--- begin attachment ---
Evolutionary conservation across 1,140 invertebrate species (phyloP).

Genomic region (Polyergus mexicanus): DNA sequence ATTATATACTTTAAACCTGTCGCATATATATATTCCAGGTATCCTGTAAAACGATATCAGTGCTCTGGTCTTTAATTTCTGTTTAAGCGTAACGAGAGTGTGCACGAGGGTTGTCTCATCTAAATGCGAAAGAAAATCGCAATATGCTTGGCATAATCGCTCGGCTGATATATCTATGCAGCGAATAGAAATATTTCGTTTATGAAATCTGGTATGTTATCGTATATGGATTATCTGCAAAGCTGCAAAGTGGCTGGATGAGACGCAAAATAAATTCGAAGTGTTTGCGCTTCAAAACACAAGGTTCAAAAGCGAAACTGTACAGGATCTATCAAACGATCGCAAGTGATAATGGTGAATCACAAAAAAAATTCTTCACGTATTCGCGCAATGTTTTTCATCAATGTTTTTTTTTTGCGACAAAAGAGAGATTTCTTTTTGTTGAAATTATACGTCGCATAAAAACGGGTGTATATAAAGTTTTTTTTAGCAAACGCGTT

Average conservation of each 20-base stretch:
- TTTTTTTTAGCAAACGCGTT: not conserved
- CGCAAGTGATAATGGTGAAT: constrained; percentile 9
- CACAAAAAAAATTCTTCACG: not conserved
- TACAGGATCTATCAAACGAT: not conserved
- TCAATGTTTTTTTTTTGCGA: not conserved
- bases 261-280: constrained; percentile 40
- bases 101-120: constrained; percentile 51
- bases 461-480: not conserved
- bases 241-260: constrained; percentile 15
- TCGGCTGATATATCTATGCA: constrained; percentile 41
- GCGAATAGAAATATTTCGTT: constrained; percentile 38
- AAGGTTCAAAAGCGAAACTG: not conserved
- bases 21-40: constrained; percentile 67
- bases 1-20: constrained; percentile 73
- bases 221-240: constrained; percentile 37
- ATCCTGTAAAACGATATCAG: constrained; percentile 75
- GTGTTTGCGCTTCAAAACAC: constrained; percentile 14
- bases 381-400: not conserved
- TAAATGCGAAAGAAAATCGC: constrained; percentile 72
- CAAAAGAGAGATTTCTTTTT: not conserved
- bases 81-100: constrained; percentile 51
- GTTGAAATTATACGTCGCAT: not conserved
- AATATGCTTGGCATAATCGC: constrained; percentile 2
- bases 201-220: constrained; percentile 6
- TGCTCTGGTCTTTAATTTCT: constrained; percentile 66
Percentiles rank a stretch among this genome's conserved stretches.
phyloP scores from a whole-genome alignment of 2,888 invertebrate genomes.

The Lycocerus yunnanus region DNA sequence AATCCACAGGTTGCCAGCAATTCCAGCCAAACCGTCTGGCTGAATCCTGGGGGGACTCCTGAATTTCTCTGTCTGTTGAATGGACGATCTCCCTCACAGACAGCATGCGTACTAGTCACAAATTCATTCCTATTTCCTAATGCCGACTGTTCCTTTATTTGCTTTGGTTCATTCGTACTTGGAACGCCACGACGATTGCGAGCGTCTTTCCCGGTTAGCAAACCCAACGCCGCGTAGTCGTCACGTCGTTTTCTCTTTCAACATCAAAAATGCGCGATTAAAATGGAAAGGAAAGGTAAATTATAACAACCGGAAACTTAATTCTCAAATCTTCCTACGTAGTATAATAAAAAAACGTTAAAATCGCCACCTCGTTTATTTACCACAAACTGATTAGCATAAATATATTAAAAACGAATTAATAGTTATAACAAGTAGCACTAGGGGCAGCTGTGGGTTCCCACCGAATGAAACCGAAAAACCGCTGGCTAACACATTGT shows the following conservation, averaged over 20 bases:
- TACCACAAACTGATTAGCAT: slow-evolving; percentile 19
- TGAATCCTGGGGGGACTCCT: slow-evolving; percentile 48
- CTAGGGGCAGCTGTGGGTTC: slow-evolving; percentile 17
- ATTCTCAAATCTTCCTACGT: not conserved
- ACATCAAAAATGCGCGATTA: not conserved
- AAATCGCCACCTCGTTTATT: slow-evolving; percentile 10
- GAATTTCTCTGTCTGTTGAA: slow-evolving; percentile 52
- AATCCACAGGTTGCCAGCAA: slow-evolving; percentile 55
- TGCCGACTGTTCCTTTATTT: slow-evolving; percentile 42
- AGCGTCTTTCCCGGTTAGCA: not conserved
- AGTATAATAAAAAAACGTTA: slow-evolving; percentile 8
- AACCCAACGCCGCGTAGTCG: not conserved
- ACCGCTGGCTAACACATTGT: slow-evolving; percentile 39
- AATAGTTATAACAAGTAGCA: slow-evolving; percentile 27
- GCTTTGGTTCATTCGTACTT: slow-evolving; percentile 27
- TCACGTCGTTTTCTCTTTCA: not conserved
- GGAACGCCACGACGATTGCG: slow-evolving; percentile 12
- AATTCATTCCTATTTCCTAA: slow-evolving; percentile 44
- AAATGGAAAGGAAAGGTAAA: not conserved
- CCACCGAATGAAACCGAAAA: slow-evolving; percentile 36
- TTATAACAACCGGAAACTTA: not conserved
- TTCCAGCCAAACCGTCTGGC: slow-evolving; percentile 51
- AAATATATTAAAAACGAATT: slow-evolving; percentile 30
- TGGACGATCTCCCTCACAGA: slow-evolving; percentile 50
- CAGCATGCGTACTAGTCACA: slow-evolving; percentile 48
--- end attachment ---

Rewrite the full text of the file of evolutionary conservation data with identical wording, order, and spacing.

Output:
Evolutionary conservation across 1,140 invertebrate species (phyloP).

Genomic region (Polyergus mexicanus): DNA sequence ATTATATACTTTAAACCTGTCGCATATATATATTCCAGGTATCCTGTAAAACGATATCAGTGCTCTGGTCTTTAATTTCTGTTTAAGCGTAACGAGAGTGTGCACGAGGGTTGTCTCATCTAAATGCGAAAGAAAATCGCAATATGCTTGGCATAATCGCTCGGCTGATATATCTATGCAGCGAATAGAAATATTTCGTTTATGAAATCTGGTATGTTATCGTATATGGATTATCTGCAAAGCTGCAAAGTGGCTGGATGAGACGCAAAATAAATTCGAAGTGTTTGCGCTTCAAAACACAAGGTTCAAAAGCGAAACTGTACAGGATCTATCAAACGATCGCAAGTGATAATGGTGAATCACAAAAAAAATTCTTCACGTATTCGCGCAATGTTTTTCATCAATGTTTTTTTTTTGCGACAAAAGAGAGATTTCTTTTTGTTGAAATTATACGTCGCATAAAAACGGGTGTATATAAAGTTTTTTTTAGCAAACGCGTT

Average conservation of each 20-base stretch:
- TTTTTTTTAGCAAACGCGTT: not conserved
- CGCAAGTGATAATGGTGAAT: constrained; percentile 9
- CACAAAAAAAATTCTTCACG: not conserved
- TACAGGATCTATCAAACGAT: not conserved
- TCAATGTTTTTTTTTTGCGA: not conserved
- bases 261-280: constrained; percentile 40
- bases 101-120: constrained; percentile 51
- bases 461-480: not conserved
- bases 241-260: constrained; percentile 15
- TCGGCTGATATATCTATGCA: constrained; percentile 41
- GCGAATAGAAATATTTCGTT: constrained; percentile 38
- AAGGTTCAAAAGCGAAACTG: not conserved
- bases 21-40: constrained; percentile 67
- bases 1-20: constrained; percentile 73
- bases 221-240: constrained; percentile 37
- ATCCTGTAAAACGATATCAG: constrained; percentile 75
- GTGTTTGCGCTTCAAAACAC: constrained; percentile 14
- bases 381-400: not conserved
- TAAATGCGAAAGAAAATCGC: constrained; percentile 72
- CAAAAGAGAGATTTCTTTTT: not conserved
- bases 81-100: constrained; percentile 51
- GTTGAAATTATACGTCGCAT: not conserved
- AATATGCTTGGCATAATCGC: constrained; percentile 2
- bases 201-220: constrained; percentile 6
- TGCTCTGGTCTTTAATTTCT: constrained; percentile 66
Percentiles rank a stretch among this genome's conserved stretches.
phyloP scores from a whole-genome alignment of 2,888 invertebrate genomes.

The Lycocerus yunnanus region DNA sequence AATCCACAGGTTGCCAGCAATTCCAGCCAAACCGTCTGGCTGAATCCTGGGGGGACTCCTGAATTTCTCTGTCTGTTGAATGGACGATCTCCCTCACAGACAGCATGCGTACTAGTCACAAATTCATTCCTATTTCCTAATGCCGACTGTTCCTTTATTTGCTTTGGTTCATTCGTACTTGGAACGCCACGACGATTGCGAGCGTCTTTCCCGGTTAGCAAACCCAACGCCGCGTAGTCGTCACGTCGTTTTCTCTTTCAACATCAAAAATGCGCGATTAAAATGGAAAGGAAAGGTAAATTATAACAACCGGAAACTTAATTCTCAAATCTTCCTACGTAGTATAATAAAAAAACGTTAAAATCGCCACCTCGTTTATTTACCACAAACTGATTAGCATAAATATATTAAAAACGAATTAATAGTTATAACAAGTAGCACTAGGGGCAGCTGTGGGTTCCCACCGAATGAAACCGAAAAACCGCTGGCTAACACATTGT shows the following conservation, averaged over 20 bases:
- TACCACAAACTGATTAGCAT: slow-evolving; percentile 19
- TGAATCCTGGGGGGACTCCT: slow-evolving; percentile 48
- CTAGGGGCAGCTGTGGGTTC: slow-evolving; percentile 17
- ATTCTCAAATCTTCCTACGT: not conserved
- ACATCAAAAATGCGCGATTA: not conserved
- AAATCGCCACCTCGTTTATT: slow-evolving; percentile 10
- GAATTTCTCTGTCTGTTGAA: slow-evolving; percentile 52
- AATCCACAGGTTGCCAGCAA: slow-evolving; percentile 55
- TGCCGACTGTTCCTTTATTT: slow-evolving; percentile 42
- AGCGTCTTTCCCGGTTAGCA: not conserved
- AGTATAATAAAAAAACGTTA: slow-evolving; percentile 8
- AACCCAACGCCGCGTAGTCG: not conserved
- ACCGCTGGCTAACACATTGT: slow-evolving; percentile 39
- AATAGTTATAACAAGTAGCA: slow-evolving; percentile 27
- GCTTTGGTTCATTCGTACTT: slow-evolving; percentile 27
- TCACGTCGTTTTCTCTTTCA: not conserved
- GGAACGCCACGACGATTGCG: slow-evolving; percentile 12
- AATTCATTCCTATTTCCTAA: slow-evolving; percentile 44
- AAATGGAAAGGAAAGGTAAA: not conserved
- CCACCGAATGAAACCGAAAA: slow-evolving; percentile 36
- TTATAACAACCGGAAACTTA: not conserved
- TTCCAGCCAAACCGTCTGGC: slow-evolving; percentile 51
- AAATATATTAAAAACGAATT: slow-evolving; percentile 30
- TGGACGATCTCCCTCACAGA: slow-evolving; percentile 50
- CAGCATGCGTACTAGTCACA: slow-evolving; percentile 48